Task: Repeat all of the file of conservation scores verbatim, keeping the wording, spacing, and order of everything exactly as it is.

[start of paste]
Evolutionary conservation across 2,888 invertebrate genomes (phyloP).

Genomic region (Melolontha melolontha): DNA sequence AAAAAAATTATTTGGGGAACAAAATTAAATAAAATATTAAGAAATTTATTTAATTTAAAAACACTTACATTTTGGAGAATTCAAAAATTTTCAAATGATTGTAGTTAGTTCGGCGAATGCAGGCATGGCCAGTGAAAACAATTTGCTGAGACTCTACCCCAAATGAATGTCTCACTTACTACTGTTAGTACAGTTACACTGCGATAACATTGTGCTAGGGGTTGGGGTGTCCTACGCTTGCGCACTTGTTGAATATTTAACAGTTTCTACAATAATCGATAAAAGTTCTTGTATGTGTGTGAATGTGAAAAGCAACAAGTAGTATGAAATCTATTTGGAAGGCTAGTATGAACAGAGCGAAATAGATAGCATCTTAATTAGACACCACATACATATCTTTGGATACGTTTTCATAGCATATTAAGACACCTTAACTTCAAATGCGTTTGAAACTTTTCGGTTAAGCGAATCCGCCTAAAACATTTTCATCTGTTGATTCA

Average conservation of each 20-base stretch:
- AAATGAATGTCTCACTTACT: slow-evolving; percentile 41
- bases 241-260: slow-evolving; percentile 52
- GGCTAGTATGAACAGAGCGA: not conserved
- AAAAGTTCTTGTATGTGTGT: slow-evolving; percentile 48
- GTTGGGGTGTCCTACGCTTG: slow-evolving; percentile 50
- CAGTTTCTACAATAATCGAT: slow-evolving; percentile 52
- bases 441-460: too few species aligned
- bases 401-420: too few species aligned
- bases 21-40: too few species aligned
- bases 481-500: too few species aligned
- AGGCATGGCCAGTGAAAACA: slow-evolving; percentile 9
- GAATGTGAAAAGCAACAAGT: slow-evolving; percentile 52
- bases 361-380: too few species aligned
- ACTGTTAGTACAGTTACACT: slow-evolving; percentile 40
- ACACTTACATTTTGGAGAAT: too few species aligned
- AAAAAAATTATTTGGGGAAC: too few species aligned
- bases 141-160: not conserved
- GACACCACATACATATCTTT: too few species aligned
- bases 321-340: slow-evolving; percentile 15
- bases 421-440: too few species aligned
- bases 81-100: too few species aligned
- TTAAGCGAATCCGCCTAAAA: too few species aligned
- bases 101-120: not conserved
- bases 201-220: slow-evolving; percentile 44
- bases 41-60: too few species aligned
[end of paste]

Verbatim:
Evolutionary conservation across 2,888 invertebrate genomes (phyloP).

Genomic region (Melolontha melolontha): DNA sequence AAAAAAATTATTTGGGGAACAAAATTAAATAAAATATTAAGAAATTTATTTAATTTAAAAACACTTACATTTTGGAGAATTCAAAAATTTTCAAATGATTGTAGTTAGTTCGGCGAATGCAGGCATGGCCAGTGAAAACAATTTGCTGAGACTCTACCCCAAATGAATGTCTCACTTACTACTGTTAGTACAGTTACACTGCGATAACATTGTGCTAGGGGTTGGGGTGTCCTACGCTTGCGCACTTGTTGAATATTTAACAGTTTCTACAATAATCGATAAAAGTTCTTGTATGTGTGTGAATGTGAAAAGCAACAAGTAGTATGAAATCTATTTGGAAGGCTAGTATGAACAGAGCGAAATAGATAGCATCTTAATTAGACACCACATACATATCTTTGGATACGTTTTCATAGCATATTAAGACACCTTAACTTCAAATGCGTTTGAAACTTTTCGGTTAAGCGAATCCGCCTAAAACATTTTCATCTGTTGATTCA

Average conservation of each 20-base stretch:
- AAATGAATGTCTCACTTACT: slow-evolving; percentile 41
- bases 241-260: slow-evolving; percentile 52
- GGCTAGTATGAACAGAGCGA: not conserved
- AAAAGTTCTTGTATGTGTGT: slow-evolving; percentile 48
- GTTGGGGTGTCCTACGCTTG: slow-evolving; percentile 50
- CAGTTTCTACAATAATCGAT: slow-evolving; percentile 52
- bases 441-460: too few species aligned
- bases 401-420: too few species aligned
- bases 21-40: too few species aligned
- bases 481-500: too few species aligned
- AGGCATGGCCAGTGAAAACA: slow-evolving; percentile 9
- GAATGTGAAAAGCAACAAGT: slow-evolving; percentile 52
- bases 361-380: too few species aligned
- ACTGTTAGTACAGTTACACT: slow-evolving; percentile 40
- ACACTTACATTTTGGAGAAT: too few species aligned
- AAAAAAATTATTTGGGGAAC: too few species aligned
- bases 141-160: not conserved
- GACACCACATACATATCTTT: too few species aligned
- bases 321-340: slow-evolving; percentile 15
- bases 421-440: too few species aligned
- bases 81-100: too few species aligned
- TTAAGCGAATCCGCCTAAAA: too few species aligned
- bases 101-120: not conserved
- bases 201-220: slow-evolving; percentile 44
- bases 41-60: too few species aligned